On August 2, 2012, the Department of Health and Human Services Office of Inspector (OIG) released a report examining inappropriate and questionable billing in the home health industry. OIG states in the report that it analyzed 2010 Medicare claims data from home health agencies (HHAs) to determine whether and to what extent inappropriate payments had been made. The report notes that in 2010, Medicare paid $19.5 billion to HHAs for services provided to 3.4 million beneficiaries, and that recent investigations and other OIG studies have indicated that home health services are vulnerable to fraud, waste and abuse.
According to the report, OIG found that in 2010, Medicare inappropriately paid $5 million for home health claims. OIG states that these inappropriate payments were the result of three specific errors: an overlap between inpatient hospital stays and home health services; an overlap between skilled nursing facility stays and home health services; and billing for home health services after a beneficiary’s death. Further, OIG found that approximately one in every four HHAs exceeded the threshold indicating unusually high billing for at least one of OIG’s six measures of questionable billing. These measures include, among other things, average Medicare payment amount per beneficiary and average number of visits per beneficiary. (OIG notes, however, that while exceeding the measure thresholds might indicate potential fraud, there may be legitimate reasons for doing so.) OIG also found that HHAs with questionable billing tended to be located in California, Florida, Michigan and Texas.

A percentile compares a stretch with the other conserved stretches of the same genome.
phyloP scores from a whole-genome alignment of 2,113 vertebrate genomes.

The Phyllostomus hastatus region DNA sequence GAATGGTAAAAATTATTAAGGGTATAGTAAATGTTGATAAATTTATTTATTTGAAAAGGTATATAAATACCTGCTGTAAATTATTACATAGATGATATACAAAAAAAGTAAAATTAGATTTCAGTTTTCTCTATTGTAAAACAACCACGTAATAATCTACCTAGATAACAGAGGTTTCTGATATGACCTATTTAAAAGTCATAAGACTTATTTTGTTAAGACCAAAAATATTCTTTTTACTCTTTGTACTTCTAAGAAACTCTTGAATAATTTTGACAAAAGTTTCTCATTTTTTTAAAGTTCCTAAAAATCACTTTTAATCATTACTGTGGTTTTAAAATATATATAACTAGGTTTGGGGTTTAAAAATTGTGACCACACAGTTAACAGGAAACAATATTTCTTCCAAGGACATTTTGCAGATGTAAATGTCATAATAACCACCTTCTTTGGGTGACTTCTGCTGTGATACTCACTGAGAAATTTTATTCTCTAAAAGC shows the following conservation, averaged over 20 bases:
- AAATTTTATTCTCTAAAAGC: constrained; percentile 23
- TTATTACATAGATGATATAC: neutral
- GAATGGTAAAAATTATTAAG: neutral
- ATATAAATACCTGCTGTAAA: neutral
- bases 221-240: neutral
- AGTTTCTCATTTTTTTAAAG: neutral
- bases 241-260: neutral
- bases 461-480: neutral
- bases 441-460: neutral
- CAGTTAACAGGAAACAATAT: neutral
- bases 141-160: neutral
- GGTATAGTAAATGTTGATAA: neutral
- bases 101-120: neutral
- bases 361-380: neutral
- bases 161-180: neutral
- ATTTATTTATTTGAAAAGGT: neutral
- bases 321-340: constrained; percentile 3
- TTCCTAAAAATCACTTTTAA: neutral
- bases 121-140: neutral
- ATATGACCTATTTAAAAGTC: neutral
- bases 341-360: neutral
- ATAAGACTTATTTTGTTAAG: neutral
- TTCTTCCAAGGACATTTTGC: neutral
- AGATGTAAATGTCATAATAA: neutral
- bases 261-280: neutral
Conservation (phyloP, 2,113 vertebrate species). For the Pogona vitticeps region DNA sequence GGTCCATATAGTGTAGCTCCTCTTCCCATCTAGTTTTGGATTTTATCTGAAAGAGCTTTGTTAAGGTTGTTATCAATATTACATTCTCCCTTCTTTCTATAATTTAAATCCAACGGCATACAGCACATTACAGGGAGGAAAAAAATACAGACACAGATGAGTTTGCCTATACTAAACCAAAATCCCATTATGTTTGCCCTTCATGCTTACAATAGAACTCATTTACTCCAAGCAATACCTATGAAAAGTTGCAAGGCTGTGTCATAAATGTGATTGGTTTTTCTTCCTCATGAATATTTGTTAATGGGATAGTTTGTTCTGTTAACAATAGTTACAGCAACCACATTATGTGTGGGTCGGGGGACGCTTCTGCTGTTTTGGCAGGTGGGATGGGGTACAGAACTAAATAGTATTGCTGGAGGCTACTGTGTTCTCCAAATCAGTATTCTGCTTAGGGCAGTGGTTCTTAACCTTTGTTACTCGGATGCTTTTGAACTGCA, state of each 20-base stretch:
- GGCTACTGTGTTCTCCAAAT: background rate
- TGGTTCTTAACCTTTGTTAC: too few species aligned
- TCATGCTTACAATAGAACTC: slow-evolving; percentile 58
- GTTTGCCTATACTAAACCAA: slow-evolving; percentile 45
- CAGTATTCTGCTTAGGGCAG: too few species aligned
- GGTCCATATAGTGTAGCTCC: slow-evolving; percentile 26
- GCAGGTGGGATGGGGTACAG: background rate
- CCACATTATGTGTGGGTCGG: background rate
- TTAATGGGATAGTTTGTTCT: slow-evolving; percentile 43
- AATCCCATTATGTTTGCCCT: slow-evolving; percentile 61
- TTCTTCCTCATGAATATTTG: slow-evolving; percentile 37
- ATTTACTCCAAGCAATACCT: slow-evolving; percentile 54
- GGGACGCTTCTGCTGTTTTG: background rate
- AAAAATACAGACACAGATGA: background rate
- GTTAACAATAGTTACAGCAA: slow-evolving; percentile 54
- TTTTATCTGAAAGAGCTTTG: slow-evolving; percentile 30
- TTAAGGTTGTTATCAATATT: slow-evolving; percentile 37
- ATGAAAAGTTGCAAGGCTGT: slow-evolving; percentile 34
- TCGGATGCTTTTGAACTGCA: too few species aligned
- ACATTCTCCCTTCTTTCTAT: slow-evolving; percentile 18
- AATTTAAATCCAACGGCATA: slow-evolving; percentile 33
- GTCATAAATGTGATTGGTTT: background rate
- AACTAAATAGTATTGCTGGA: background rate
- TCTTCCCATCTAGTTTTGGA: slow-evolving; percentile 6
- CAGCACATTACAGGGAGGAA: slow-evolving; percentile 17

In light of its findings, OIG has made the following recommendations to CMS:
- Implement claims processing edits or improve existing edits;
- Increase monitoring of billing for home health services;
- Enforce and reevaluate the 10 percent cap on total outlier payments that an HHA is permitted to receive each year;
- Consider implementing a temporary HHA enrollment moratorium in Florida and Texas; and
- Take appropriate action regarding inappropriate payments and HHAs with questionable billing.
To view OIG’s report, click here.